In at least nine incidents in the U.S. and Canada, officers have mistakenly drawn their sidearm—thinking they were deploying their Taser—and unintentionally used deadly force against uncooperative suspects.
In at least two cases, the subjects have died, while others have sustained serious injuries. Often in these unfortunate events, the involved officers have become central figures in make-or-break legal action, fighting for their careers or freedom. One such officer was sentenced to prison for involuntary manslaughter, a verdict upheld this month [June 2012] by an appellate court.
Now the first compendium of “weapon confusion” cases has been compiled and discussed in the online Monthly Law Journal published by Americans for Effective Law Enforcement and accessible without charge by clicking here.
It’s a valuable document for trainers, police attorneys, and street officers, drawing on real-world cases to explain how these mistakes have occurred and offering suggestions for how they might be prevented in the future. Among the contributing sources is Force Science Analyst Greg Meyer, former head of the LAPD Academy and an internationally recognized expert in less-lethal weaponry.
Links are provided to four full civil court decisions that reflect the issues typically involved in weapon confusion cases. The article also displays links to more than 20 other resources related to electronic control weapons, weapon confusion, and civil liability, including a report in Force Science News #154 that analyzed the infamous BART shooting in which a California transit officer fatally wounded a suspect by firing his pistol instead of his Taser during an altercation on a train platform.
In the latest development in that case, the California Court of Appeal on June 8 sustained the jury’s verdict that Ofcr. Johannes Mehserle was guilty of involuntary manslaughter in the death of suspect Oscar Grant. Among those testifying in the original trial as expert witnesses on Mehserle’s behalf were Greg Meyer and Dr. Bill Lewinski, executive director of the Force Science Institute.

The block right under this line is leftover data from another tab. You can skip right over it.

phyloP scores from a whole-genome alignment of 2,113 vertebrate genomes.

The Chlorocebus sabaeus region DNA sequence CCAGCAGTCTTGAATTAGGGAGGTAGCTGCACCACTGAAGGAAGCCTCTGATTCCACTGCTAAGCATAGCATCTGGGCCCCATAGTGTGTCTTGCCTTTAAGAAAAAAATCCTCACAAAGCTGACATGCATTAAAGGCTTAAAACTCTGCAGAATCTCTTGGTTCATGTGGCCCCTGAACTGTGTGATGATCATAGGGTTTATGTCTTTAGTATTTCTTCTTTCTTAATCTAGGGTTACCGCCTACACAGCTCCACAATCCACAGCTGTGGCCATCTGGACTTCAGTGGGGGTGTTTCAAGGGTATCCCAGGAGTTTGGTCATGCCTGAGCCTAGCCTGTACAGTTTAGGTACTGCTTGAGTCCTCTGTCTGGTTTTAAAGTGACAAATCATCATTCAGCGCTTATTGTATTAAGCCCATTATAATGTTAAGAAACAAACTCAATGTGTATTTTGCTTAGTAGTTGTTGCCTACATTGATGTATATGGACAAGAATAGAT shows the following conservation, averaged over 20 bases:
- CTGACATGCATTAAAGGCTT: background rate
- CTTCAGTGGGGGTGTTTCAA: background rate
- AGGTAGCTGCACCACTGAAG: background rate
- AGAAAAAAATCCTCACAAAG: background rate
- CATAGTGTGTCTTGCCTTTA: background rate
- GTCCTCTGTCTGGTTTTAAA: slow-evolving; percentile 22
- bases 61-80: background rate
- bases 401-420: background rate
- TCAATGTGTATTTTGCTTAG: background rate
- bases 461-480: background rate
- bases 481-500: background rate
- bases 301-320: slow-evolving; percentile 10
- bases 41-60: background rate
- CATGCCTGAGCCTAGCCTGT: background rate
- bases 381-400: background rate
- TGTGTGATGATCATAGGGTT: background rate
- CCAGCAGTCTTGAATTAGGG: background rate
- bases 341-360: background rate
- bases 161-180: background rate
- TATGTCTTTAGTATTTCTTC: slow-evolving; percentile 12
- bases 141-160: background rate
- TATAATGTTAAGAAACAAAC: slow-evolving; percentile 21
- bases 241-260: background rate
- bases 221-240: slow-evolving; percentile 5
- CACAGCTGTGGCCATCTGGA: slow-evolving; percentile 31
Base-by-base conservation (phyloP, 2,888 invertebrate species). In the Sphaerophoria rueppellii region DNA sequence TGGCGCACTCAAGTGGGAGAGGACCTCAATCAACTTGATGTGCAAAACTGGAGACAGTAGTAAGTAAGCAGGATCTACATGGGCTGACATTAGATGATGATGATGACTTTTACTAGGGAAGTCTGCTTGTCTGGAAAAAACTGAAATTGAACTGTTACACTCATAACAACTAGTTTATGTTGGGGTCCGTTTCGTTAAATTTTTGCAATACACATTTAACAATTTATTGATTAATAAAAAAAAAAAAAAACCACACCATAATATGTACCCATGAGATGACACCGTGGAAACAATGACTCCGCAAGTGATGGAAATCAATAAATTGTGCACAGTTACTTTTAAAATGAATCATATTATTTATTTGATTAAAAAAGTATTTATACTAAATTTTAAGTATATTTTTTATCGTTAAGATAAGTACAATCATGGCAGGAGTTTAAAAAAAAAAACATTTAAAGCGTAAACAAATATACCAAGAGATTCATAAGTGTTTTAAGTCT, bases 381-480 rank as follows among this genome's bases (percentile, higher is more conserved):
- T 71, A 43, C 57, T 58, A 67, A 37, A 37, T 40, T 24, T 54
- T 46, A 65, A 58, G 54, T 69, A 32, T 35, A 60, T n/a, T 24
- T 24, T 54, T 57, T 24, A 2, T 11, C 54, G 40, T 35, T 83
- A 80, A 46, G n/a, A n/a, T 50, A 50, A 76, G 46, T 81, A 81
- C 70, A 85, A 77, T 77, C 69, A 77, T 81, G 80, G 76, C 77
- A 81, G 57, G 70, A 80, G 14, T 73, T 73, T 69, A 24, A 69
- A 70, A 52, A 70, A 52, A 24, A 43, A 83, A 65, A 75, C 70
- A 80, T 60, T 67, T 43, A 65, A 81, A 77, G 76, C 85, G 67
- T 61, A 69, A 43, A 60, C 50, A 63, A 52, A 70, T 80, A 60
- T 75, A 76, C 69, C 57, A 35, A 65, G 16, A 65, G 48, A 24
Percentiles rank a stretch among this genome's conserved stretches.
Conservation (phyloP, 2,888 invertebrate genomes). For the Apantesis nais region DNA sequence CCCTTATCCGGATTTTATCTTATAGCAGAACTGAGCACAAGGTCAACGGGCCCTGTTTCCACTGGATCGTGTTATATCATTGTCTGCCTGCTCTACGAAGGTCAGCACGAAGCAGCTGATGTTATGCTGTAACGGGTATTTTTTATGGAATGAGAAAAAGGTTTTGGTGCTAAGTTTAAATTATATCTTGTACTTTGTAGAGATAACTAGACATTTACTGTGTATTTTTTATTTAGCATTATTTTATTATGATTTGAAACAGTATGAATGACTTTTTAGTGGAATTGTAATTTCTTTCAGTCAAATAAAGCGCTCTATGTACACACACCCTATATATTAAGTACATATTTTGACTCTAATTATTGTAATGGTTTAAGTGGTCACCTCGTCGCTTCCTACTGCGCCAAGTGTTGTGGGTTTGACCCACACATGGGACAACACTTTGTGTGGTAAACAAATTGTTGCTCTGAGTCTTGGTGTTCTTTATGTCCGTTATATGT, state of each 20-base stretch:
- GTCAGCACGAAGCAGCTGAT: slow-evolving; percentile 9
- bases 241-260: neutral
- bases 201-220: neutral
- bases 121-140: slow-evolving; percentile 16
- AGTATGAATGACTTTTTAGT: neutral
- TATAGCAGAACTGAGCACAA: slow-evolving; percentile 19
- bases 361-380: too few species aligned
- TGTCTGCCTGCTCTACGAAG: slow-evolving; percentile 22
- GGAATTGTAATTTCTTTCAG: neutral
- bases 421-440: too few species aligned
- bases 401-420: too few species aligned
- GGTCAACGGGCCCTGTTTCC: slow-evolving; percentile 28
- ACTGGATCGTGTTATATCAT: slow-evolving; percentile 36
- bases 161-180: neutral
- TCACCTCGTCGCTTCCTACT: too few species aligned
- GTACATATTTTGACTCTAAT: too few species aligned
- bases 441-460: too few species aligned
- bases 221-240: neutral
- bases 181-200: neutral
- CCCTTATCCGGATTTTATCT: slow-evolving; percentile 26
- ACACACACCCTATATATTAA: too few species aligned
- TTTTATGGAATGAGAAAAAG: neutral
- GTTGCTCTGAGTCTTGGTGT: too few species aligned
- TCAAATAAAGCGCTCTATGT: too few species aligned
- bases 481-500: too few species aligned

Although their testimony helped Mehserle avoid a conviction for murder, he was found to have been “criminally negligent” and sentenced to two years in prison for involuntary manslaughter. You can link to the appellate decision, as well as trial court documents in that case, via the AELE article.
Dr. Bill Lewinski, executive director of the Force Science Institute, and some other observers with expertise in human behavior and a familiarity with the Mehserle case expressed disappointment in the court’s ruling for failing to acknowledge important, scientifically established factors regarding physical and mental performance under stress that could have influenced the officer’s actions. Force Science News intends to explore this decision in greater detail in a future edition.